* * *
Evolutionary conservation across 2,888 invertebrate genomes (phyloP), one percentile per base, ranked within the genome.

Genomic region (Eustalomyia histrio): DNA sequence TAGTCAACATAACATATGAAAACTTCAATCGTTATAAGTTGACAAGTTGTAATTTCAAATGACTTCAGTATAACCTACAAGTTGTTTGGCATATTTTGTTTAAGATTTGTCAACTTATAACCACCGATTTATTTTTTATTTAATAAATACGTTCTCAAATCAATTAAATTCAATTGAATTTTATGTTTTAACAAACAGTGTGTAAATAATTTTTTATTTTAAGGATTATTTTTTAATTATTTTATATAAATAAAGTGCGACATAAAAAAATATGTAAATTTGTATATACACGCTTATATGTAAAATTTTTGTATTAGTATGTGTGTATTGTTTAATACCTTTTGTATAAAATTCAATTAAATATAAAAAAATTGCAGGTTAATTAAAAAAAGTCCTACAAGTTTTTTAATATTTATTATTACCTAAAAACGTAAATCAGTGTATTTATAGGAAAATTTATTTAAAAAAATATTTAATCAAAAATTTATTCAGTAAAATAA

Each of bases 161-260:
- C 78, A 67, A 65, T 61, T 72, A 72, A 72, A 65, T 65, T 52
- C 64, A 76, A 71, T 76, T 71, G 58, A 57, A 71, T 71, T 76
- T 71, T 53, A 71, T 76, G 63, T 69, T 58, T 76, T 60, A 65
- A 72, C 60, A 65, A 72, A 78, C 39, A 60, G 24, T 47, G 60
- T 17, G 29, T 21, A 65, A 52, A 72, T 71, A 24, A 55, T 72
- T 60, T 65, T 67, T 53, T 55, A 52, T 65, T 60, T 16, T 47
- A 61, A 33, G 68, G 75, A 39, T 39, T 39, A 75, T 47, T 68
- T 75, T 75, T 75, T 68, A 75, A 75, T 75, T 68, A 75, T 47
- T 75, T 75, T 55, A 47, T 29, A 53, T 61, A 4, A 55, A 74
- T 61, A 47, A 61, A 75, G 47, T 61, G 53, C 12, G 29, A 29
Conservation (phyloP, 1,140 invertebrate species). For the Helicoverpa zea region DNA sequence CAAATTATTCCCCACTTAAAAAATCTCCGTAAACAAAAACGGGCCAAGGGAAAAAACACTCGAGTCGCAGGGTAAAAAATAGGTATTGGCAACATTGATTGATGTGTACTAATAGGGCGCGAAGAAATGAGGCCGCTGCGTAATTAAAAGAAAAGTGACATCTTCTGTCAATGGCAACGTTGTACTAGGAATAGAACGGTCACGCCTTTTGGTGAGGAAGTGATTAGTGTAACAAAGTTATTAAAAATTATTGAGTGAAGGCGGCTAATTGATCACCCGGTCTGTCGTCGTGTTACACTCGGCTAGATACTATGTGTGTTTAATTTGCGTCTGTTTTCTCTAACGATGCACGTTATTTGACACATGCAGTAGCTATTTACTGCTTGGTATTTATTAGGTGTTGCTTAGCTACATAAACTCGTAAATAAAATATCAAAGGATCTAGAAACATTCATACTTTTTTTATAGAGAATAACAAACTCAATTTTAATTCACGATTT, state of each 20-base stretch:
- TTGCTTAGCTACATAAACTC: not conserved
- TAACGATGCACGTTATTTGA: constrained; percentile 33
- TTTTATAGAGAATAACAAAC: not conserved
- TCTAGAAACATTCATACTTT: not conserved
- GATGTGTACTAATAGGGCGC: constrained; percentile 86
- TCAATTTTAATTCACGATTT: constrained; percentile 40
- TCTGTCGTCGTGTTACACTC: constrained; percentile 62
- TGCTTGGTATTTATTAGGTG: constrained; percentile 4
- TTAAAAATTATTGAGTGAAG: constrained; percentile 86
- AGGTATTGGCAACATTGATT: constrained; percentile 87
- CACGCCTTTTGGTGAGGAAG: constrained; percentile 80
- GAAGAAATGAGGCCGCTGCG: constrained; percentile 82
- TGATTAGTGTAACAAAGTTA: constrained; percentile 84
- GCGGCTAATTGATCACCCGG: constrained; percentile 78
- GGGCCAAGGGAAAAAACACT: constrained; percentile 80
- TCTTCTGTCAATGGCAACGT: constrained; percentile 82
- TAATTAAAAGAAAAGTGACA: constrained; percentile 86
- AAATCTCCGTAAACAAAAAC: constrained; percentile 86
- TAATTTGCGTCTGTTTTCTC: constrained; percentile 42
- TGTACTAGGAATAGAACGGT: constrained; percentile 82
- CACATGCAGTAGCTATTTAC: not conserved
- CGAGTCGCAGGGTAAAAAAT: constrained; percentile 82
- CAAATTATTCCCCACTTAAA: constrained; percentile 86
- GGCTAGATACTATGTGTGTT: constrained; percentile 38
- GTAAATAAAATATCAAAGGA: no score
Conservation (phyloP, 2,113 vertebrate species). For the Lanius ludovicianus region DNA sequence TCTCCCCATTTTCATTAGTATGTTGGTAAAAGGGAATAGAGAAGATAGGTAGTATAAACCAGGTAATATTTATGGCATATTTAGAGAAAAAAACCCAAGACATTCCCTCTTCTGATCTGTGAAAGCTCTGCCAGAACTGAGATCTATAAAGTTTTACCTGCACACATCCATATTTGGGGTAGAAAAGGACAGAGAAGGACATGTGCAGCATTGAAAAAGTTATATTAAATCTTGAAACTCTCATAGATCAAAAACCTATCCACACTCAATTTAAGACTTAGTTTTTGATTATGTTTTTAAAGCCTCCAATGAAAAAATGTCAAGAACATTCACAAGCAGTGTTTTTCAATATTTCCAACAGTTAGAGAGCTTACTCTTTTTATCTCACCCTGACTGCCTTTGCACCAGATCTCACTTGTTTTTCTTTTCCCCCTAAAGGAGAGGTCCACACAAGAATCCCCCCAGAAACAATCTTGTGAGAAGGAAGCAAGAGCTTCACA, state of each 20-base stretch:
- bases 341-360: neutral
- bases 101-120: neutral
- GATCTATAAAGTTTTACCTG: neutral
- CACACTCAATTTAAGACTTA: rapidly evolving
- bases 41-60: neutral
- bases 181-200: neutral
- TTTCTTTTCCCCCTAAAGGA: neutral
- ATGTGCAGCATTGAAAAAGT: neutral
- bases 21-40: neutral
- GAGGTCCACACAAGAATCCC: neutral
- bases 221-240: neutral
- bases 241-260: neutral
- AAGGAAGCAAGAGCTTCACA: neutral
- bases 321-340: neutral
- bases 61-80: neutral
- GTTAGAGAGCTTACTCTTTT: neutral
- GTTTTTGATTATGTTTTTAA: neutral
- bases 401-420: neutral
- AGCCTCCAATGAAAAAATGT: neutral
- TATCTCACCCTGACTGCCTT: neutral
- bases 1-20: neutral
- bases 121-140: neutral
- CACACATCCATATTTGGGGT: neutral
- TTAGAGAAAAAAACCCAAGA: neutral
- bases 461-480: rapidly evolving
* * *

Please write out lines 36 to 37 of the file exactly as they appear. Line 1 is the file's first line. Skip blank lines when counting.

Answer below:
- CGAGTCGCAGGGTAAAAAAT: constrained; percentile 82
- CAAATTATTCCCCACTTAAA: constrained; percentile 86